Transportation Research Part D: Transport and Environment
An International Journal
Transportation Research Part D: Transport and Environment publishes original research and review articles on the environmental impacts of transportation, policy responses to those impacts, and their implications for the design, planning, and management of transportation systems. It covers all aspects of the interaction between transportation and the environment, from localized to global impacts. All impacts are considered, including impacts on travel behavior, air quality, ecosystems, global climate, public health, land use, economic development, and quality of life.
The journal invites submissions of research papers on all modes of transportation. This includes maritime and air transportation as well as all modes of ground transportation. Papers dealing with sustainability and resilience of the transportation system and its infrastructure as well as the impacts of a changing climate on cities, regions, and networks are welcomed.
The emphasis of the journal is on empirical findings and policy responses of a regulatory, planning, technical or fiscal nature. Articles are primarily policy-driven and should be relevant and applied as well as being accessible to readers from a wide range of disciplines. There are no disciplinary boundaries to work considered and submissions of an interdisciplinary nature are welcomed. Equally, the journal is fully international in its orientation and invites contributions from economically developing, as well as more economically advanced, countries. Submissions should not be primarily modeling exercises but have a clear policy-driven scope that delves into impacts and solutions to improve environmental outcomes.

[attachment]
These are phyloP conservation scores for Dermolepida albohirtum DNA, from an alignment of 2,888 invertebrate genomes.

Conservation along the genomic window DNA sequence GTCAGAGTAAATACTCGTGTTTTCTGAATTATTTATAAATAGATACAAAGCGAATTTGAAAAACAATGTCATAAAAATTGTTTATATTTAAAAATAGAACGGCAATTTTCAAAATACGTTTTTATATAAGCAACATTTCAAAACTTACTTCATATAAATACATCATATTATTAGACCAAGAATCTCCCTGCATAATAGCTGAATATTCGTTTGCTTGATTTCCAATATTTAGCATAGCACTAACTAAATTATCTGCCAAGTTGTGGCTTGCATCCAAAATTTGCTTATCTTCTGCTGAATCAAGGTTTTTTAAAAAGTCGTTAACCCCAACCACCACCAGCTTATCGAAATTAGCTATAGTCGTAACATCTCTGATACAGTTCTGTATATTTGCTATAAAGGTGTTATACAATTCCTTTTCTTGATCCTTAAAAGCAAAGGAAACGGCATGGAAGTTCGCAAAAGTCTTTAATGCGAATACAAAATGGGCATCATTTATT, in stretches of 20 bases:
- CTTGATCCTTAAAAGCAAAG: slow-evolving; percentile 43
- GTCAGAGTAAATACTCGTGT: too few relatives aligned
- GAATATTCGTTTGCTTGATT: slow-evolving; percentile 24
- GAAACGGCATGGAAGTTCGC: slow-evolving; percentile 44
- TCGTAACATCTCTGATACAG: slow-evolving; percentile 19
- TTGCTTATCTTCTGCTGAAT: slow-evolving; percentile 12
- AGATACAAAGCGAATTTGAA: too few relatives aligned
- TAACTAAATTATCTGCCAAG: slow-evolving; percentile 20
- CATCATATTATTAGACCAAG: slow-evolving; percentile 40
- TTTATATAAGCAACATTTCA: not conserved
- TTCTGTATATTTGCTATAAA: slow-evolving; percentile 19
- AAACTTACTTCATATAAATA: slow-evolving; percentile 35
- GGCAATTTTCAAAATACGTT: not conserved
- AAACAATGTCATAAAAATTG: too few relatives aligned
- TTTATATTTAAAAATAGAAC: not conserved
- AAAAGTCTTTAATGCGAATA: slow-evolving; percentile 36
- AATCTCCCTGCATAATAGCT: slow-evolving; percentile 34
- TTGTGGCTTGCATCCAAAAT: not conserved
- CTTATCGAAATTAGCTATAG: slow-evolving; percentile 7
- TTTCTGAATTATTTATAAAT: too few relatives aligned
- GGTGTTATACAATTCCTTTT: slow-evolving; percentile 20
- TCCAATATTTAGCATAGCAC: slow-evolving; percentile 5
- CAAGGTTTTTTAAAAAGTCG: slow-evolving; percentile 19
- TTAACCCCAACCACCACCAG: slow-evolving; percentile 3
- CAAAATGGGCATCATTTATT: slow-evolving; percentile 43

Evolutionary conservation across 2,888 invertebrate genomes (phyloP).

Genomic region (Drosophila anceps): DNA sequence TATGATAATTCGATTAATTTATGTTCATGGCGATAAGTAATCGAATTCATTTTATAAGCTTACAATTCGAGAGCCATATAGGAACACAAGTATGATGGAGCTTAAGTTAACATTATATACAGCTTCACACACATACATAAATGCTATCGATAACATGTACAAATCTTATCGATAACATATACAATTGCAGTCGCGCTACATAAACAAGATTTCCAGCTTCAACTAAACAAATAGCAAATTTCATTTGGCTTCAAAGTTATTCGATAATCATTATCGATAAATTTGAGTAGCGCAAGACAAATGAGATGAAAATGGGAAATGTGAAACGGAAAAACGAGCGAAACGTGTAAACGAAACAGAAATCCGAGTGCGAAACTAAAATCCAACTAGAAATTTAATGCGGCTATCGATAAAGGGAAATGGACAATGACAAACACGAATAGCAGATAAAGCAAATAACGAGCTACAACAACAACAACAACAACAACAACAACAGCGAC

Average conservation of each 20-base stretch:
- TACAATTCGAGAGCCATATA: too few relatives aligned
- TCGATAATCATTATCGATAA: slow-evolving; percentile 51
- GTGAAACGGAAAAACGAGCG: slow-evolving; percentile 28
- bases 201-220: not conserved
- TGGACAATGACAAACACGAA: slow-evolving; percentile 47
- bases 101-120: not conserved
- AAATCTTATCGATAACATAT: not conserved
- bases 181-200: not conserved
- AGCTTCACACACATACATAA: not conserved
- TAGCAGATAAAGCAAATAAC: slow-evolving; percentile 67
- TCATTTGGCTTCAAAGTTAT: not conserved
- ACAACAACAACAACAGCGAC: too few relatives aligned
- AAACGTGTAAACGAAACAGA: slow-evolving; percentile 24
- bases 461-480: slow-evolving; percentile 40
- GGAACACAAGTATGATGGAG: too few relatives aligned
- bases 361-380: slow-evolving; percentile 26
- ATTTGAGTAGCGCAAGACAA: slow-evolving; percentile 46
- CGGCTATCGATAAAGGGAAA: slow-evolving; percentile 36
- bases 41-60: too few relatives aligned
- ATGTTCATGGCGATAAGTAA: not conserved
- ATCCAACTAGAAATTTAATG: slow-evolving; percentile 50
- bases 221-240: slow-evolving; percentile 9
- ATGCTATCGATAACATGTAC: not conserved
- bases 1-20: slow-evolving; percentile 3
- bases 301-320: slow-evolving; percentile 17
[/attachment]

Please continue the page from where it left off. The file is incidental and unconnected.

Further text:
This section of Transportation Research D will build on the special capabilities and interests of transportation researchers, coming from multiple disciplines, worldwide, to address the critical ways in which transportation science and the supporting theories, methods, and tools can be applied to increase societal resilience against all hazards, both natural and man-made. In addition to the wide range of natural hazards including both geo-physical and hydro-meteorological, the section will also cover industrial accidents, cascading events (where one hazard such as an earthquake can trigger a release of toxins and harmful substances into the environment), and intentional acts of sabotage or terrorism. In each of these disasters and emergencies, transportation plays a significant role. Core concepts such as travel demand modeling, rare event forecasting, activity based analyses, system performance monitoring, optimization across time and space, mode choice, network analysis, geospatial modeling, and many other methods are appropriate topics for this section.
Co-Editors-in-Chief R.B. Noland , J.X. Cao
- Imprint: ELSEVIER
- ISSN: 1361-9209